We found that among PBDE individuals who switched to FBDE status, those enrolled in D-SNPs had the following outcomes:
- Lower rates of acute hospitalization and post-acute skilled nursing facility use in the month before their switch to FBDE status, compared to similar individuals enrolled in regular MA plans and fee-for-service Medicare
- Greater use of Medicaid home- and community-based services and less use of nursing home care in the month of the switch through two months after their switch to FBDE status, compared to similar individuals enrolled in regular MA plans and fee-for-service Medicare
Both findings suggest that D-SNPs may benefit PBDE individuals who switch to FBDE status by reducing their use of inpatient hospital and nursing home care. This effect was most apparent in the lower use of Medicaid-paid nursing home services after the PBDE individuals became eligible for full Medicaid benefits.
The limitations of current research and the opportunity to learn more
Although our study suggests that D-SNP enrollment could provide important benefits for PBDE individuals who switch to FBDE status, the results are not generalizable to the broader PBDE population (that is, those who do not switch to full-benefit status). We also do not yet know whether our findings would hold over longer periods after the switch in dual eligibility status than those we examined (month of the switch through two months after the switch). In addition, although we accounted for differences in health status among PBDE enrollees in D-SNPs compared to those in other Medicare coverage types, we were unable to adjust for other differences, such as functional status.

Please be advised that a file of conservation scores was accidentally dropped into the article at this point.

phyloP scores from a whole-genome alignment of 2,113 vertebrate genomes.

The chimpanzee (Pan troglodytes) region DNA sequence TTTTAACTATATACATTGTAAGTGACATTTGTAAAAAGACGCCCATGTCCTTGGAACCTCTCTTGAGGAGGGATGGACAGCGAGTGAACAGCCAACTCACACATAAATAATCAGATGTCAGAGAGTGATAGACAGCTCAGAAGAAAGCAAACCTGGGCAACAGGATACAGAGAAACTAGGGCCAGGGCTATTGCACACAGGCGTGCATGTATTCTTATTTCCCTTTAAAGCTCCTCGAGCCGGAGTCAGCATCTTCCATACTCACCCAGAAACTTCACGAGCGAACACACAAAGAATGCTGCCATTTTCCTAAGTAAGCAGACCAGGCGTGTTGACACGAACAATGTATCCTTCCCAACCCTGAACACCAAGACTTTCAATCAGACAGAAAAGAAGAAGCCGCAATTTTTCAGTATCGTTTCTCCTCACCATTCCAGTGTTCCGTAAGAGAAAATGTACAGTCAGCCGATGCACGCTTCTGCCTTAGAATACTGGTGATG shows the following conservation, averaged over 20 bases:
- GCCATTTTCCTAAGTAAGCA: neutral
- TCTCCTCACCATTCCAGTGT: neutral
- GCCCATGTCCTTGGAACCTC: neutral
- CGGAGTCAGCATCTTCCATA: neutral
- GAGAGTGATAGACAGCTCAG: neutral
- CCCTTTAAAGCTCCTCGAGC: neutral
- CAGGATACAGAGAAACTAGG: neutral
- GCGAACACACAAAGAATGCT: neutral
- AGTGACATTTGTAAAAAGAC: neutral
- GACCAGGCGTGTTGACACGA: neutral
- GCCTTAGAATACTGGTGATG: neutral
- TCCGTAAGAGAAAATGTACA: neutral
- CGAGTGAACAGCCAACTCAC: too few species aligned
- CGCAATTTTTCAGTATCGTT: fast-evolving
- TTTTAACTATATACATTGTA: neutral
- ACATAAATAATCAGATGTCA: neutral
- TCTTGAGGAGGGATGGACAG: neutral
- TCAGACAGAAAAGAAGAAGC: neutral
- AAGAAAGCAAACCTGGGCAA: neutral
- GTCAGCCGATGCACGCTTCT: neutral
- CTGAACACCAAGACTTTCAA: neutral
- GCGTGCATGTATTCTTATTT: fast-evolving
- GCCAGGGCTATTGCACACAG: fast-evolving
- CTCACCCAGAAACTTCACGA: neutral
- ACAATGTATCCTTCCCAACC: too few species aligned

Consequently, our study underscores the need to further explore the potential advantages and disadvantages of allowing the broader population of PBDE individuals to enroll in D-SNPs. Our study also underscores the need to assess the effects of D-SNP enrollment among PBDEs on use of Medicaid long-term services and supports over longer periods of time, to determine whether the short-term reduction in nursing home care that we found holds over time and whether this relationship exists beyond the subpopulation of PBDE individuals who switch to FBDE status. The results of future studies will support state and federal policymakers to determine whether PBDE individuals would benefit from enrolling in D-SNPs, and if so, what type of D-SNP plan.
Wherever policymakers ultimately come down on the question of allowing PBDE individuals to enroll in D-SNPs, they need to better understand and consider the unique needs of PBDE individuals when designing care models that aim to improve the quality and coordination of care provided to dually eligible individuals. Typically, funders and researchers have not focused on PBDE individuals in studies on integrated care plans, in part because the Medicare and Medicaid encounter data needed to conduct these studies was not readily available until recently. Now that the data are available, our study demonstrates that it can be used to examine and yield important information about outcomes for PBDE individuals with distinct types of coverage. Despite the contributions of our study, more research—including broader samples and timeframes—is needed to inform policy solutions that address the unique needs and improve the care experiences of the 3.4 million PBDE individuals.